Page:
I’m done with cars, they are just too complicated. (satire of ZDNet’s “Done with Linux, going back to Windows”)

Posted on Posted in humor, linux, system administration

Thanks to Michael Hall, who wrote a very funny article titled “If Linux was a car (Hater’s edition)” as a follow up to the almost comical ZDNet article by David Gewirtz titled “Why I’ve finally had it with my Linux server and I’m moving back to Windows“.

In the comments I’ve noticed the author doesn’t mind republishing with source, so here is the full story:

There have been several humorous variations of the “If Linux was a car…” theme, but a recent rant against Linux made me wonder, what would the stereotypical hater’s opinion be on our modern automobiles? Here is how I imagine it would go:

I’m giving up on cars. Every few years I test-drive a car, to see if they’ve reached the point where they are usable to every day people, and every time I am disappointed. Sure, maybe coverall-wearing mechanics and uber-elite NASCAR drivers can figure out how to operate them, but they’re just too damned complicated for your average joe.

To start off, there are literally hundreds of different kinds of cars, and they’re all different. How do car makers expect a non-expert to be able to select one? Most manufacturers even make different “models” of their car, so it’s not enough to just say you want a Ford, now you have to decide which Ford you want. I don’t know ahead of time whether I’m going to want to move furniture, go off-roading or cruise the Autobahn, why should I have to pick one? Why can’t they just make one car that does everything?

And once you finally do pick a car, it’s nearly impossible to maintain. You can’t even replace the air filter without opening the hood! My Grandma isn’t going to open the hood. Even regular maintenance can ruin your car if it’s not done in exactly, EXACTLY, the right frickin’ way. After test-driving the latest version of some Toyota, a light came on telling me it needed more fuel. Okay, I thought, there’s a fueling station right down the block, this should be easy enough. But no. First of all, I don’t even know what side of the car the fuel opening is on, so I pull up to a pump only to discover it’s on the other side! (I later found out that there’s a nearly hidden message on the dash indicating what side it’s on, but it’s certainly not made abundantly clear). After pulling around to another pump, I’m greeted by not one, not two, but four different kinds of fuel. At this point I probably should have spent an hour reading the car’s manual to discover which of these mystery liquids is the right one, but I just want to drive, I don’t want to become a freakin’ mechanic! So I pick the one with the nicest looking handle (a pretty green one called “Diesel”), and don’t you know it, the stupid thing doesn’t even fit my car! Luckily the convenience store sells fuel containers, so I can at least pump five gallons at a time into that, then pour it into my car. It’s a horrible user experience and an lot of work, but at least now I have a full tank right? Well not so fast, evidently this fuel sucks, or my car sucks, or something, but it’s making an awful lot of smoke and driving slow. Who’d have thought that something as simple as refueling could wreck this thing?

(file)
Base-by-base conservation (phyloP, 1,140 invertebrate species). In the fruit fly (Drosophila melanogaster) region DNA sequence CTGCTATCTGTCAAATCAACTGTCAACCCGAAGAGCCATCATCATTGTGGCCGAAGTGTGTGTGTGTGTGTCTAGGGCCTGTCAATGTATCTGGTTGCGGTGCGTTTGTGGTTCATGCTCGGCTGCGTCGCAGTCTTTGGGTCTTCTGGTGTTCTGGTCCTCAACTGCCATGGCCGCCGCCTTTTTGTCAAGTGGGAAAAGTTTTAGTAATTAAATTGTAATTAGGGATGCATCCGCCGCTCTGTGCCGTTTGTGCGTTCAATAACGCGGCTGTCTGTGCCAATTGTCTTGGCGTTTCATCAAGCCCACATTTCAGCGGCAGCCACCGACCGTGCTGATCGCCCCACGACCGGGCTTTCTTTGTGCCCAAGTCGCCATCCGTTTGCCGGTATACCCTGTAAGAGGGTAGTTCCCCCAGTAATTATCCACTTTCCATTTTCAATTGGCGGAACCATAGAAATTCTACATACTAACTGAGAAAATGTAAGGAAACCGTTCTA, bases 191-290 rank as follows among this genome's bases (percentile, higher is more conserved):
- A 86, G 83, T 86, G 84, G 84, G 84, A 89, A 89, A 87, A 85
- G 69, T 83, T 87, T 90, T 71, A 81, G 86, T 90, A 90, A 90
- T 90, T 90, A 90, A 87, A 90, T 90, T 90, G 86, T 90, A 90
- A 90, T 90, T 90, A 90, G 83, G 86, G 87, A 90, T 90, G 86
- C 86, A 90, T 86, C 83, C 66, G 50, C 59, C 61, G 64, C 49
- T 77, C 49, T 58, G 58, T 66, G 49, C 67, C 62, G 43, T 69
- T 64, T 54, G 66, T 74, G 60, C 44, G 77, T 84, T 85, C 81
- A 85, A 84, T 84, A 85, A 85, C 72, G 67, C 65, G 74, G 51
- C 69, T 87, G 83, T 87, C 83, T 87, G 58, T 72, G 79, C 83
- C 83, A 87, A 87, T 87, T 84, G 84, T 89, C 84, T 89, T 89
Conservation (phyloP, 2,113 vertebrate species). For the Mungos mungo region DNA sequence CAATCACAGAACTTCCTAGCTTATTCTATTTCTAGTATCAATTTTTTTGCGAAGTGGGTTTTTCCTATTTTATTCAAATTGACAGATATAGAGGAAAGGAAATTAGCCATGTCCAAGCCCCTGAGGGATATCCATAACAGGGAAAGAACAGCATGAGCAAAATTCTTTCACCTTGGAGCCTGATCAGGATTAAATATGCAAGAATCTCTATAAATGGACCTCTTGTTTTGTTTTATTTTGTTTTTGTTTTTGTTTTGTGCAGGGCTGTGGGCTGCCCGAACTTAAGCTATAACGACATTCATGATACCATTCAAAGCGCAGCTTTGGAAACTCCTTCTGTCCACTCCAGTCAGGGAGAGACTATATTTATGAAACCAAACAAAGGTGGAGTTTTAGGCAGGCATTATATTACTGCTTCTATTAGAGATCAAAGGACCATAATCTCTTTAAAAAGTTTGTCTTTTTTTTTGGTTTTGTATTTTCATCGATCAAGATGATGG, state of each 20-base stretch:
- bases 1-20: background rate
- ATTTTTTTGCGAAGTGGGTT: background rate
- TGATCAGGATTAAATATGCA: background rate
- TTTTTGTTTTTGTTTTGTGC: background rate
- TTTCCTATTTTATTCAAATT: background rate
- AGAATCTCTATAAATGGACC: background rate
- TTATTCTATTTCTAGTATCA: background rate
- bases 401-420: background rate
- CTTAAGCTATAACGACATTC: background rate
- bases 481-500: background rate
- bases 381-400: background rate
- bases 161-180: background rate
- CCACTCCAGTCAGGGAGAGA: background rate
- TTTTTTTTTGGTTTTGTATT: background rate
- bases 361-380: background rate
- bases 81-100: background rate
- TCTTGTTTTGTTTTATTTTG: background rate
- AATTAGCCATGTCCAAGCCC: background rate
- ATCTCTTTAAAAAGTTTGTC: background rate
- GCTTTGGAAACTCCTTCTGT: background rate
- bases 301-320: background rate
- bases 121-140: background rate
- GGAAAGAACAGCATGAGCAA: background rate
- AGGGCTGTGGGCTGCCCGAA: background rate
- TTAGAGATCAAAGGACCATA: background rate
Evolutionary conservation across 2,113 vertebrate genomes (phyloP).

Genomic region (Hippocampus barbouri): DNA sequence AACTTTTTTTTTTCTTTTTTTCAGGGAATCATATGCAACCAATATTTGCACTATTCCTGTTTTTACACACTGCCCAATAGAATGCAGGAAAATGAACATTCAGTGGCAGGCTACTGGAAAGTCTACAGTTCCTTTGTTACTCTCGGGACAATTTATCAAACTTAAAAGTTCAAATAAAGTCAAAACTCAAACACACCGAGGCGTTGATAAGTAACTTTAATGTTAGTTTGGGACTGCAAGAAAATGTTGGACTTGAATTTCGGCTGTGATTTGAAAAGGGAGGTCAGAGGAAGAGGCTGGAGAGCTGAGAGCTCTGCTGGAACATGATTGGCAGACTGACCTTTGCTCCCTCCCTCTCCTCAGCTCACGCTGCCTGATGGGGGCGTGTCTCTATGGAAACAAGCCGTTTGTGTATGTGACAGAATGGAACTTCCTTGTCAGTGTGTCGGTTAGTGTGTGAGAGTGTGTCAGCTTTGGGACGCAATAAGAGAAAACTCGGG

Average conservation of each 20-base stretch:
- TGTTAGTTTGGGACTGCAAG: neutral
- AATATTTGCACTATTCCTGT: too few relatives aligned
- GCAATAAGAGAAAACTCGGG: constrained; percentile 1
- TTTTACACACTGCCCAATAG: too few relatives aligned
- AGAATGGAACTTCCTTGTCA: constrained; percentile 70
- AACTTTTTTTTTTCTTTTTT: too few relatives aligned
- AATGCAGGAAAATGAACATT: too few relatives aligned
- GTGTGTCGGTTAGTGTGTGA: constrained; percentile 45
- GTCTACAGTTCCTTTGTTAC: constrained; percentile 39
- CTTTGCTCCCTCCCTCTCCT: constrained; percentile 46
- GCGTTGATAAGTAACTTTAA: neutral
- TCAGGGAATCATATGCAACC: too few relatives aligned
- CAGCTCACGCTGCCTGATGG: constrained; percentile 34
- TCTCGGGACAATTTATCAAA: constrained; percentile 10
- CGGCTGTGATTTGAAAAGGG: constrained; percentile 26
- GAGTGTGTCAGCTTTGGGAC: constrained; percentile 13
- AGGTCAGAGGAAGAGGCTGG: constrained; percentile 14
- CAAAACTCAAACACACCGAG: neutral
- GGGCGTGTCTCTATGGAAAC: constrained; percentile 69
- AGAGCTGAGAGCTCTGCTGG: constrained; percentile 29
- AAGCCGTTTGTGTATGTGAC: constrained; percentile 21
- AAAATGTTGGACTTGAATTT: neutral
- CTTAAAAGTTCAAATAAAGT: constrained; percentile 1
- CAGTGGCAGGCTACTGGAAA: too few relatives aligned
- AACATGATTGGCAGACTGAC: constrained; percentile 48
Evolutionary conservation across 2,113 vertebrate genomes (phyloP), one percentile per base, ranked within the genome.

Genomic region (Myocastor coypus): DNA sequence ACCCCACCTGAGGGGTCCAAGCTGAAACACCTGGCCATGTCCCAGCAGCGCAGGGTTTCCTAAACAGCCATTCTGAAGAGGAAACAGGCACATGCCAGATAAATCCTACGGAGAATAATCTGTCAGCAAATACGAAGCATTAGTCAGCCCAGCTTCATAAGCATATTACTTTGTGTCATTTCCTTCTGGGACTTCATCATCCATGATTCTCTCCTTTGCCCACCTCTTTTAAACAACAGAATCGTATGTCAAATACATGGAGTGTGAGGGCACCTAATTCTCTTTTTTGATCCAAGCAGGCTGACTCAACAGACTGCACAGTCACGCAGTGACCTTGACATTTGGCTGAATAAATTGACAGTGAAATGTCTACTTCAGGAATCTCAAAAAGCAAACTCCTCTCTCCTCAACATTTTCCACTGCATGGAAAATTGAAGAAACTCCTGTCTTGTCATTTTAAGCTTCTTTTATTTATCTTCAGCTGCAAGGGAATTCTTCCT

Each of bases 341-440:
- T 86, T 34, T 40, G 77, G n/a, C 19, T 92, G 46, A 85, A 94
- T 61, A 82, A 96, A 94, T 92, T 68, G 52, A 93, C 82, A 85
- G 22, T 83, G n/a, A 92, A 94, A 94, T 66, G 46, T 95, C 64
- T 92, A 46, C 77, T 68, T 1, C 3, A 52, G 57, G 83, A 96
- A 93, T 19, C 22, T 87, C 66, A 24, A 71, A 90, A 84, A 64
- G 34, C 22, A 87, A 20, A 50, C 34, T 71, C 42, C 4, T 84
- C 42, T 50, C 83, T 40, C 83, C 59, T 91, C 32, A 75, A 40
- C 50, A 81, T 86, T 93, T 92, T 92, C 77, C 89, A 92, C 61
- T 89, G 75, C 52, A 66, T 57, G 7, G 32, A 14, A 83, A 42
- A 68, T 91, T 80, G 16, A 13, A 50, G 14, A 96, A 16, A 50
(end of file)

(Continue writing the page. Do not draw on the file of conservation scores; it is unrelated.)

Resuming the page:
So that car is a lost cause, but I want to finish my review of automobiles, so I borrow one from a colleague who is always telling me that his works just fine. Luckily for me it has a full tank already, so I don’t have to try and navigate that minefield again. His car runs fairly well, but it doesn’t have much “bling” if you know what I mean. I decided to install some features that I’ve seen on other cars, so I go to my nearest big-box store and immediately I’m hit with another huge list of options. Seriously, how many different CD players do we need? I just want one that plays music. I don’t really know which one is best, so I just grab the cheapest one they have only to discover that, yet again, it doesn’t “Just fit”. This thing is about an inch too tall for my co-workers dashboard. This time I consult The Google, and find a video tutorials for installing this thing. So I grab my Sawzall and some plywood, and follow along. The end result isn’t pretty, and it has a faint burning-plastic smell when I turn the volume up, but at least I got something working.